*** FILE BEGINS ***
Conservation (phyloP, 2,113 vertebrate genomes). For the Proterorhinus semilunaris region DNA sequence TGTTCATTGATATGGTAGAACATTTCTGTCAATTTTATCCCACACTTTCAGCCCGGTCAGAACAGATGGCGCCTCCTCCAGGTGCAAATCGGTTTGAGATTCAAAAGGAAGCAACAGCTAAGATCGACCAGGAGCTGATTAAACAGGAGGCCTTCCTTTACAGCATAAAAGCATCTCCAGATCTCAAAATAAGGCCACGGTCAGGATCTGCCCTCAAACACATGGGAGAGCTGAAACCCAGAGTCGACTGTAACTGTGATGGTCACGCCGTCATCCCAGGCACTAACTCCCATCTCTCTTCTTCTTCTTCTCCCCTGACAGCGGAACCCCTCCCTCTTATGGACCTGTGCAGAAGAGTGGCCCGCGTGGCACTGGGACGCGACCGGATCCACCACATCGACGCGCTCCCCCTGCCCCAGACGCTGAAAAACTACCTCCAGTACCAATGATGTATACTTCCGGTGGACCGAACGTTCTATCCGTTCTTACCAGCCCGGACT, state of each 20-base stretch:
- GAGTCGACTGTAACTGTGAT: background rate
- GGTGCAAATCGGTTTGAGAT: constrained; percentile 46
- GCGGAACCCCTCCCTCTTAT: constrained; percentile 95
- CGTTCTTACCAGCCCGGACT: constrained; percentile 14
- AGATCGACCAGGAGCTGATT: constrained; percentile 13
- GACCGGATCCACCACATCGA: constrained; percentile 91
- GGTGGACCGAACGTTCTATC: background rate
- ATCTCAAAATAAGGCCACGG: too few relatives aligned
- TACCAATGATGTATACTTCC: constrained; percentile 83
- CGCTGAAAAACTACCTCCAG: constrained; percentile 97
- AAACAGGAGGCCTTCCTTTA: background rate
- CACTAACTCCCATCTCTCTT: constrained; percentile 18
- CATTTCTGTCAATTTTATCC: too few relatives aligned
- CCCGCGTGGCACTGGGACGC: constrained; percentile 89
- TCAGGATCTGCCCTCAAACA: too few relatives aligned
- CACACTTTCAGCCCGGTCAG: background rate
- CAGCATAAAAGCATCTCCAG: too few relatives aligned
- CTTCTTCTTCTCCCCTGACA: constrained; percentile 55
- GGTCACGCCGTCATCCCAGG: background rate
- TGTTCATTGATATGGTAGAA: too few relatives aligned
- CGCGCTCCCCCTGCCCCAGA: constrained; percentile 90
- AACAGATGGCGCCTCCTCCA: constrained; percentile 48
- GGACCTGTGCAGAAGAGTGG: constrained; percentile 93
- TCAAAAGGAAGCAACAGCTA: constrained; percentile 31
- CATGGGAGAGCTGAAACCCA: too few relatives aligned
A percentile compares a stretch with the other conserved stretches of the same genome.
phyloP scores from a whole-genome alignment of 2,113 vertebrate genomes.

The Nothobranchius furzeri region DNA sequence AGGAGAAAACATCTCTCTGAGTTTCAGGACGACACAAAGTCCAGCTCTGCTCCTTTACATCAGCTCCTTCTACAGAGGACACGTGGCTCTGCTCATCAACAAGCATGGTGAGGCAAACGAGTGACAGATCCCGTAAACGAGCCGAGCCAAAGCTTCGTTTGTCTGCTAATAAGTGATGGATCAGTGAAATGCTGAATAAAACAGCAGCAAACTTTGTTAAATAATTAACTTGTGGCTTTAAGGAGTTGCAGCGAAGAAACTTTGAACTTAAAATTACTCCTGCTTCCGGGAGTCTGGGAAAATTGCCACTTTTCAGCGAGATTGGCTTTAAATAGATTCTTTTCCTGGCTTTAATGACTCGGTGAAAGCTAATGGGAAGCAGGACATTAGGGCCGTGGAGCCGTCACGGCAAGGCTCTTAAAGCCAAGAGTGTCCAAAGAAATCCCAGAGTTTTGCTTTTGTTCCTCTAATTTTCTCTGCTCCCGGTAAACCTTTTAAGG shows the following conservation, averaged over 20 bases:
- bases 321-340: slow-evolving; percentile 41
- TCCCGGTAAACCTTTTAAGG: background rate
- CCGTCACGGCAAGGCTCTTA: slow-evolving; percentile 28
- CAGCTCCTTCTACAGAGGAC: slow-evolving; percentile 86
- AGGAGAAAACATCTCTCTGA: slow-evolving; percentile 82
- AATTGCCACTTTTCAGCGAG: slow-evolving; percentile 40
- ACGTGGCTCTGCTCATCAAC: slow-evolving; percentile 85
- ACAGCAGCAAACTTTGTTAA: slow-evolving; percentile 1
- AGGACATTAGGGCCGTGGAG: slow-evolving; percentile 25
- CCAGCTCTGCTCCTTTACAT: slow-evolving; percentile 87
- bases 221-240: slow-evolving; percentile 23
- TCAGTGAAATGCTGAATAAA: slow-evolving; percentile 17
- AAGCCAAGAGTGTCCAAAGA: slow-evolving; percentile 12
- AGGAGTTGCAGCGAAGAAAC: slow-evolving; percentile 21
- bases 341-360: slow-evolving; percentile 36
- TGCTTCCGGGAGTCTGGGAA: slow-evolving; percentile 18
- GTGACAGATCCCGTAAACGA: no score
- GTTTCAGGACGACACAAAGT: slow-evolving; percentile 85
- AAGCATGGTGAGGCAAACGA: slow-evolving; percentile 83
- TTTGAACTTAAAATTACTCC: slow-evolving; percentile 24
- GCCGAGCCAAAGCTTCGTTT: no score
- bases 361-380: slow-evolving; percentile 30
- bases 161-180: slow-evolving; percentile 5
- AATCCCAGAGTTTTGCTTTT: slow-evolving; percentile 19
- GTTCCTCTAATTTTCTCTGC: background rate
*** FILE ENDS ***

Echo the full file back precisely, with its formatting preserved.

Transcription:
Conservation (phyloP, 2,113 vertebrate genomes). For the Proterorhinus semilunaris region DNA sequence TGTTCATTGATATGGTAGAACATTTCTGTCAATTTTATCCCACACTTTCAGCCCGGTCAGAACAGATGGCGCCTCCTCCAGGTGCAAATCGGTTTGAGATTCAAAAGGAAGCAACAGCTAAGATCGACCAGGAGCTGATTAAACAGGAGGCCTTCCTTTACAGCATAAAAGCATCTCCAGATCTCAAAATAAGGCCACGGTCAGGATCTGCCCTCAAACACATGGGAGAGCTGAAACCCAGAGTCGACTGTAACTGTGATGGTCACGCCGTCATCCCAGGCACTAACTCCCATCTCTCTTCTTCTTCTTCTCCCCTGACAGCGGAACCCCTCCCTCTTATGGACCTGTGCAGAAGAGTGGCCCGCGTGGCACTGGGACGCGACCGGATCCACCACATCGACGCGCTCCCCCTGCCCCAGACGCTGAAAAACTACCTCCAGTACCAATGATGTATACTTCCGGTGGACCGAACGTTCTATCCGTTCTTACCAGCCCGGACT, state of each 20-base stretch:
- GAGTCGACTGTAACTGTGAT: background rate
- GGTGCAAATCGGTTTGAGAT: constrained; percentile 46
- GCGGAACCCCTCCCTCTTAT: constrained; percentile 95
- CGTTCTTACCAGCCCGGACT: constrained; percentile 14
- AGATCGACCAGGAGCTGATT: constrained; percentile 13
- GACCGGATCCACCACATCGA: constrained; percentile 91
- GGTGGACCGAACGTTCTATC: background rate
- ATCTCAAAATAAGGCCACGG: too few relatives aligned
- TACCAATGATGTATACTTCC: constrained; percentile 83
- CGCTGAAAAACTACCTCCAG: constrained; percentile 97
- AAACAGGAGGCCTTCCTTTA: background rate
- CACTAACTCCCATCTCTCTT: constrained; percentile 18
- CATTTCTGTCAATTTTATCC: too few relatives aligned
- CCCGCGTGGCACTGGGACGC: constrained; percentile 89
- TCAGGATCTGCCCTCAAACA: too few relatives aligned
- CACACTTTCAGCCCGGTCAG: background rate
- CAGCATAAAAGCATCTCCAG: too few relatives aligned
- CTTCTTCTTCTCCCCTGACA: constrained; percentile 55
- GGTCACGCCGTCATCCCAGG: background rate
- TGTTCATTGATATGGTAGAA: too few relatives aligned
- CGCGCTCCCCCTGCCCCAGA: constrained; percentile 90
- AACAGATGGCGCCTCCTCCA: constrained; percentile 48
- GGACCTGTGCAGAAGAGTGG: constrained; percentile 93
- TCAAAAGGAAGCAACAGCTA: constrained; percentile 31
- CATGGGAGAGCTGAAACCCA: too few relatives aligned
A percentile compares a stretch with the other conserved stretches of the same genome.
phyloP scores from a whole-genome alignment of 2,113 vertebrate genomes.

The Nothobranchius furzeri region DNA sequence AGGAGAAAACATCTCTCTGAGTTTCAGGACGACACAAAGTCCAGCTCTGCTCCTTTACATCAGCTCCTTCTACAGAGGACACGTGGCTCTGCTCATCAACAAGCATGGTGAGGCAAACGAGTGACAGATCCCGTAAACGAGCCGAGCCAAAGCTTCGTTTGTCTGCTAATAAGTGATGGATCAGTGAAATGCTGAATAAAACAGCAGCAAACTTTGTTAAATAATTAACTTGTGGCTTTAAGGAGTTGCAGCGAAGAAACTTTGAACTTAAAATTACTCCTGCTTCCGGGAGTCTGGGAAAATTGCCACTTTTCAGCGAGATTGGCTTTAAATAGATTCTTTTCCTGGCTTTAATGACTCGGTGAAAGCTAATGGGAAGCAGGACATTAGGGCCGTGGAGCCGTCACGGCAAGGCTCTTAAAGCCAAGAGTGTCCAAAGAAATCCCAGAGTTTTGCTTTTGTTCCTCTAATTTTCTCTGCTCCCGGTAAACCTTTTAAGG shows the following conservation, averaged over 20 bases:
- bases 321-340: slow-evolving; percentile 41
- TCCCGGTAAACCTTTTAAGG: background rate
- CCGTCACGGCAAGGCTCTTA: slow-evolving; percentile 28
- CAGCTCCTTCTACAGAGGAC: slow-evolving; percentile 86
- AGGAGAAAACATCTCTCTGA: slow-evolving; percentile 82
- AATTGCCACTTTTCAGCGAG: slow-evolving; percentile 40
- ACGTGGCTCTGCTCATCAAC: slow-evolving; percentile 85
- ACAGCAGCAAACTTTGTTAA: slow-evolving; percentile 1
- AGGACATTAGGGCCGTGGAG: slow-evolving; percentile 25
- CCAGCTCTGCTCCTTTACAT: slow-evolving; percentile 87
- bases 221-240: slow-evolving; percentile 23
- TCAGTGAAATGCTGAATAAA: slow-evolving; percentile 17
- AAGCCAAGAGTGTCCAAAGA: slow-evolving; percentile 12
- AGGAGTTGCAGCGAAGAAAC: slow-evolving; percentile 21
- bases 341-360: slow-evolving; percentile 36
- TGCTTCCGGGAGTCTGGGAA: slow-evolving; percentile 18
- GTGACAGATCCCGTAAACGA: no score
- GTTTCAGGACGACACAAAGT: slow-evolving; percentile 85
- AAGCATGGTGAGGCAAACGA: slow-evolving; percentile 83
- TTTGAACTTAAAATTACTCC: slow-evolving; percentile 24
- GCCGAGCCAAAGCTTCGTTT: no score
- bases 361-380: slow-evolving; percentile 30
- bases 161-180: slow-evolving; percentile 5
- AATCCCAGAGTTTTGCTTTT: slow-evolving; percentile 19
- GTTCCTCTAATTTTCTCTGC: background rate